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Senate passes evolution academic freedom bill, 21-17
By JAMES A. SMITH SR.
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During the debate senators on both sides of the evolution divide invoked cultural depictions of America’s evolution debate – from the play “Inherit the Wind,” about the so-called Tennessee Scopes Monkey Trial, to the currently playing documentary film, “Expelled: No Intelligence Allowed.”
The Evolution Academic Freedom Act, SB 2692, sponsored by Sen. Ronda Storms (R-Brandon), was offered in response to new statewide science standards that have been the subject of debate since its release last October, with critics asserting the standards require a dogmatic acceptance of evolution.
Storms, a member of First Baptist Church in Brandon, read e-mail in support of her bill from two teachers who are concerned about the lack of academic freedom in the teaching of evolution.
One teacher, requesting anonymity, told Storms that students who reject evolution are routinely ridiculed by teachers as “religious idiots” and “rednecks.”
“One [teacher] says it’s his duty to free these sheep … from the chains of religion,” the anonymous teacher said in the e-mail message Storms read.
Storms likened such religious ridicule to comments made earlier in the debate by Sen. Steven Geller (D-Hallandale Beach), the minority leader in the Senate.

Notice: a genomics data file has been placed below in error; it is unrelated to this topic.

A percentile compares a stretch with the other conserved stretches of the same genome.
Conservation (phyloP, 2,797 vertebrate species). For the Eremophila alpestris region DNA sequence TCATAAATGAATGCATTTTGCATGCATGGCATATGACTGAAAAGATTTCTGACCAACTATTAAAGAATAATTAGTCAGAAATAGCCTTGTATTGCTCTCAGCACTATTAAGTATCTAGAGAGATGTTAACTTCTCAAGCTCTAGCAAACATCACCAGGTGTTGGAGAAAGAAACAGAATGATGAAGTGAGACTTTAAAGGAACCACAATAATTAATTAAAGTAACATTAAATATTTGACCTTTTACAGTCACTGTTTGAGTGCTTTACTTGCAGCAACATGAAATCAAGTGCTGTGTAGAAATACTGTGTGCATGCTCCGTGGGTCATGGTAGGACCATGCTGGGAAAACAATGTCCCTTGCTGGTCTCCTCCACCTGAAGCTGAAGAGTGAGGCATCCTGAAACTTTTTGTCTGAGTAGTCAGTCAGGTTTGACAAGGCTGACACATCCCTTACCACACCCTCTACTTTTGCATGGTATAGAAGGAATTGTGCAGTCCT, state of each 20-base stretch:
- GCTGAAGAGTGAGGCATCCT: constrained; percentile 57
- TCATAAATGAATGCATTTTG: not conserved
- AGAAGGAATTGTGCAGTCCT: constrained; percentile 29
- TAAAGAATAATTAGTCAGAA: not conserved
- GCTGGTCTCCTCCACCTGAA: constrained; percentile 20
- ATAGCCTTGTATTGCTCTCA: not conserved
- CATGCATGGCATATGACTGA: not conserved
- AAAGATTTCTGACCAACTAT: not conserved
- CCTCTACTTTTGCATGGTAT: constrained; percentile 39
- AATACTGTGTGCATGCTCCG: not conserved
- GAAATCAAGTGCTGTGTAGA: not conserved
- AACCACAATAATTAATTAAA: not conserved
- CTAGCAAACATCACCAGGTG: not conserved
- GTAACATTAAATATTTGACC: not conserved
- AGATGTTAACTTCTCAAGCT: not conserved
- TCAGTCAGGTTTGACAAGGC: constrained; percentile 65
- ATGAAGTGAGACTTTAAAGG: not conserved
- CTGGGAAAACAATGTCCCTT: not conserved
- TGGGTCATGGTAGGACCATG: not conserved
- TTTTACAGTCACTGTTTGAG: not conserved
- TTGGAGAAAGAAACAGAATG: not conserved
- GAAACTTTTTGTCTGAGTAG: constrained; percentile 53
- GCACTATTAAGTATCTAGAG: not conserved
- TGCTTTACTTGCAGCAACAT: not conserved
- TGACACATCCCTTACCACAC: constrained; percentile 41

Geller spoke about his participation in a high school production of “Inherit the Wind” when he and other students laughed “at how backward those folks were” and warned that some day there may be a future play made about the Florida Senate for engaging in an evolution debate in 2008.
Storms also read portions of a three-page e-mail from Wayne Gerber, a Pinellas County science teacher, who noted a biology textbook currently in use in his school includes erroneous information about evolution that remains in the book because it supports evolutionary theory.
“Note, there’s no reference to religion here,” Storms told her colleagues. “This is just a scientific basis for objecting to evolution.”
Geller asked Storms twice whether her bill permitted the teaching of Intelligent Design, revisiting an issue he repeatedly pressed her about during the April 17 floor debate on the bill.
Intelligent Design has been held by one federal court to violate the U.S. Constitution’s first amendment, ruling it is a version of creationism, rather than a valid scientific theory.
Intelligent Design postulates that the intricate design evident in human beings and the natural world undermines Darwinism’s argument of a common ancestry for all living things evolving over billions of years by means of natural selection.
“I know you want me to deviate” from answering with the language of the bill, Storms told Geller, “but I can’t do that because it’s not appropriate.”
Sen. Don Gaetz (R-Fort Walton Beach), however, noted in his comments in support of the bill that Storms answered “no” when he asked during the April 17 debate whether the bill permitted Intelligent Design or creationism.
“And the simple text of the bill supports her answer,” Gaetz told his colleagues.
Gaetz said if the subject matter of the bill was controversial literature, liberals would support it, but since the bill permits differing views on evolution, they oppose the measure.
“There’s nothing wrong with inquiry, there’s nothing wrong with debate, there’s nothing wrong with discussion, and that’s what this bill does. And that’s why it should be supported,” Gaetz said.